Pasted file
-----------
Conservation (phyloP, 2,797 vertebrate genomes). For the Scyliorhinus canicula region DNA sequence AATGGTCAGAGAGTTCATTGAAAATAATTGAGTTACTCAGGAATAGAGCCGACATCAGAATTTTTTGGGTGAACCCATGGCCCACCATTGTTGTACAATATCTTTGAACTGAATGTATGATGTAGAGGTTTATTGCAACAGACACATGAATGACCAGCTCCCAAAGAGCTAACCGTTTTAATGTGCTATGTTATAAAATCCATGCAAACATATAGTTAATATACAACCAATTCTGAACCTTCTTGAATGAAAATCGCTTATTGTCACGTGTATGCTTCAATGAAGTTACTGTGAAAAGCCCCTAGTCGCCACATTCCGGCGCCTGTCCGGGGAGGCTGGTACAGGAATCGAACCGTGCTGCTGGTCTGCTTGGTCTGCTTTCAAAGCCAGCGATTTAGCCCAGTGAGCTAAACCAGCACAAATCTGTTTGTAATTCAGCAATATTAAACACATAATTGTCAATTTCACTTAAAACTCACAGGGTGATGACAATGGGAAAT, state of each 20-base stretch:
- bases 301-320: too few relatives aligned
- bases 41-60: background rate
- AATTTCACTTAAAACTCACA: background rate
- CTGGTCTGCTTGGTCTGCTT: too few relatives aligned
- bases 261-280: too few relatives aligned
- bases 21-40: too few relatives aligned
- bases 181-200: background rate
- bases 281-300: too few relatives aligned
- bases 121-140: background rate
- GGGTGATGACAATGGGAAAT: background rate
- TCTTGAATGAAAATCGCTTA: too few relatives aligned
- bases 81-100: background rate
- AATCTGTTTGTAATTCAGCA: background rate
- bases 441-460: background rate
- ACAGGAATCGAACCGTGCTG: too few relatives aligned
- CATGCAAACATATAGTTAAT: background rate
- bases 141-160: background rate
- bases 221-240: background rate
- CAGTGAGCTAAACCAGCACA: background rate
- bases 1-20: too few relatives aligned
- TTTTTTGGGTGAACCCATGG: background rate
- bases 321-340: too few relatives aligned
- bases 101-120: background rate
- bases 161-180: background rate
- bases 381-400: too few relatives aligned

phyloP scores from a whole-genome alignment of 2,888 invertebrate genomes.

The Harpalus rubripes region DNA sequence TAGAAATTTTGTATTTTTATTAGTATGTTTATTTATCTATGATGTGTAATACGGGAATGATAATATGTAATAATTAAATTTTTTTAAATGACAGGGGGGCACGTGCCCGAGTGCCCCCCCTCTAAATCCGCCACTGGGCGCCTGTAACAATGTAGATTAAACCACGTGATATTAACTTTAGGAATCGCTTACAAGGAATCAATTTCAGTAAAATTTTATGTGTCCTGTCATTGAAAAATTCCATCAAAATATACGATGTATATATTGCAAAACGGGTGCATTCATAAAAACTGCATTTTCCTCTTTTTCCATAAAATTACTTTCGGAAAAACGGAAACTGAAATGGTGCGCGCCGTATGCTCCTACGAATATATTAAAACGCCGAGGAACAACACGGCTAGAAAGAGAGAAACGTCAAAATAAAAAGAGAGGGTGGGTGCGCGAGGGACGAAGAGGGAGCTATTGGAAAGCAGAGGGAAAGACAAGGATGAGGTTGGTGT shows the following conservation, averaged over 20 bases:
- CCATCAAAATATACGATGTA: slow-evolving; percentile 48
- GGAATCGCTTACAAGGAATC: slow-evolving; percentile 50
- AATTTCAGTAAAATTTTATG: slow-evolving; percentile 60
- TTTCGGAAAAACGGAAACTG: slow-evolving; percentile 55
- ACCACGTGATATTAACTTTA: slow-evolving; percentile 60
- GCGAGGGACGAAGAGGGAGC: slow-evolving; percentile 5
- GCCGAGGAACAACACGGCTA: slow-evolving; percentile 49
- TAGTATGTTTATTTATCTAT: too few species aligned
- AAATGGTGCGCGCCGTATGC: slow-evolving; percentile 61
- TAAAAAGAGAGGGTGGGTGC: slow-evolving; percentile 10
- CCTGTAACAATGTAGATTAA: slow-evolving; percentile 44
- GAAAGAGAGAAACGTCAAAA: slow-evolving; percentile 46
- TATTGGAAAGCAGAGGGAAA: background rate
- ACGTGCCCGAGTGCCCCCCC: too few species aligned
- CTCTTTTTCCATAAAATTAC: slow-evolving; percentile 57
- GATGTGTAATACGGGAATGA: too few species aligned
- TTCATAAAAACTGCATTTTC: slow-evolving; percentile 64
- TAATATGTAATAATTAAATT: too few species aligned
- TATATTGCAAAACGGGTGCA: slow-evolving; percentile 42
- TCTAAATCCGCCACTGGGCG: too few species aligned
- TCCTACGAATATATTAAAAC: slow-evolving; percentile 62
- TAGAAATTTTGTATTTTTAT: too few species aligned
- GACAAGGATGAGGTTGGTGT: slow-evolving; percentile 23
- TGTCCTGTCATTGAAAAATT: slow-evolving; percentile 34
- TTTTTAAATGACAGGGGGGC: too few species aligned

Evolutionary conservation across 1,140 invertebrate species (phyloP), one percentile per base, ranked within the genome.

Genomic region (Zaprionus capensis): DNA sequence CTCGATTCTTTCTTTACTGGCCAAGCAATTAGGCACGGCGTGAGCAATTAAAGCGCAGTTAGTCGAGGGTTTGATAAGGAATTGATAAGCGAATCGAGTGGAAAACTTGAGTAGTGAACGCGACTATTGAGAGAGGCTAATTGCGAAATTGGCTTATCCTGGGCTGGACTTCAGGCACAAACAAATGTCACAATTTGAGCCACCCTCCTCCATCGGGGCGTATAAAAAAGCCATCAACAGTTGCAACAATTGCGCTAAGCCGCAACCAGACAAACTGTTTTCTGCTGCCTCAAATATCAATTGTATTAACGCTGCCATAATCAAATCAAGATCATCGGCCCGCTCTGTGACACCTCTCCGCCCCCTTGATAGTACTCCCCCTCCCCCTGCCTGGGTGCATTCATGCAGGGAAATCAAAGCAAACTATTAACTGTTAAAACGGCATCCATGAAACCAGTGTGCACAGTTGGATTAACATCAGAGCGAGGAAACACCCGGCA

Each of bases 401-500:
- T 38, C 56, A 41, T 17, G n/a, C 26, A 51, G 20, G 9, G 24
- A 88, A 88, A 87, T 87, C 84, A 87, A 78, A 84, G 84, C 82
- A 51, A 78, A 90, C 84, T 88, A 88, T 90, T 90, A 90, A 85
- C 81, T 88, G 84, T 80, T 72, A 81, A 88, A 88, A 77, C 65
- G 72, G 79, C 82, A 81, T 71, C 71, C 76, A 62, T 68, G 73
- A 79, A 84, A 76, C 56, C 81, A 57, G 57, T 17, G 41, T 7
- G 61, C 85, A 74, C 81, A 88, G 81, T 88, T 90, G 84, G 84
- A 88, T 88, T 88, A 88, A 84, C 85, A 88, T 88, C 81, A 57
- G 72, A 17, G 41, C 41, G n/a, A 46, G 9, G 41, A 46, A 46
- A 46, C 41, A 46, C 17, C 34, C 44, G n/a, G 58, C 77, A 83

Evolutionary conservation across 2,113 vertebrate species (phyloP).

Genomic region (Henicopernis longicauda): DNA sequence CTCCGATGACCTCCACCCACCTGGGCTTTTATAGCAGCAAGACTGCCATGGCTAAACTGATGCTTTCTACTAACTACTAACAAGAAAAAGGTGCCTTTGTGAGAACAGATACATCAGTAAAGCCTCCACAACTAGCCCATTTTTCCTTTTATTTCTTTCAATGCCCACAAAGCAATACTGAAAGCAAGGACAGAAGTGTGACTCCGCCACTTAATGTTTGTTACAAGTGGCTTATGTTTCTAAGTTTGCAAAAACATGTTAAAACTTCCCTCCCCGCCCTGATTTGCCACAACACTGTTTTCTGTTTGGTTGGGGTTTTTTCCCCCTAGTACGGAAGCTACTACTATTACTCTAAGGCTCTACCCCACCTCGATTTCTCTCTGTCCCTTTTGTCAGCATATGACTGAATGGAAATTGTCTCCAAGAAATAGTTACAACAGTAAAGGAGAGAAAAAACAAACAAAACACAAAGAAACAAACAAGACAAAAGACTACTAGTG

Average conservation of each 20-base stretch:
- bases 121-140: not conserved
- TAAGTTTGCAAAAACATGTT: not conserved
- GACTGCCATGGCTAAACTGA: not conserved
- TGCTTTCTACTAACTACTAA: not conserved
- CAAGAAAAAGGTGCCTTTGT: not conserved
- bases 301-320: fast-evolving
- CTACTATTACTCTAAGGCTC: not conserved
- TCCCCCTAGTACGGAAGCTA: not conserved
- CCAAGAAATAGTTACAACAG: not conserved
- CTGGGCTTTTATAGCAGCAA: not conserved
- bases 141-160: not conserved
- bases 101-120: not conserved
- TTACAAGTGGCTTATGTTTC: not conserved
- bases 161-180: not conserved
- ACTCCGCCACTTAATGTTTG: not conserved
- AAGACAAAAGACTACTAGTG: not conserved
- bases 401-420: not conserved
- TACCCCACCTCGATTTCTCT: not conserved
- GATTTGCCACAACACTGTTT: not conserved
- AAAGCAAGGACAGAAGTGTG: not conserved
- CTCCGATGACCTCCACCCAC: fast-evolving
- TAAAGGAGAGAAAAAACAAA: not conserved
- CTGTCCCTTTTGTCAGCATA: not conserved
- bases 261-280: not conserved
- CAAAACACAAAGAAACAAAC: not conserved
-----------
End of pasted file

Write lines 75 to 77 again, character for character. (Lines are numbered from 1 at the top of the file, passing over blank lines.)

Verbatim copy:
- bases 301-320: fast-evolving
- CTACTATTACTCTAAGGCTC: not conserved
- TCCCCCTAGTACGGAAGCTA: not conserved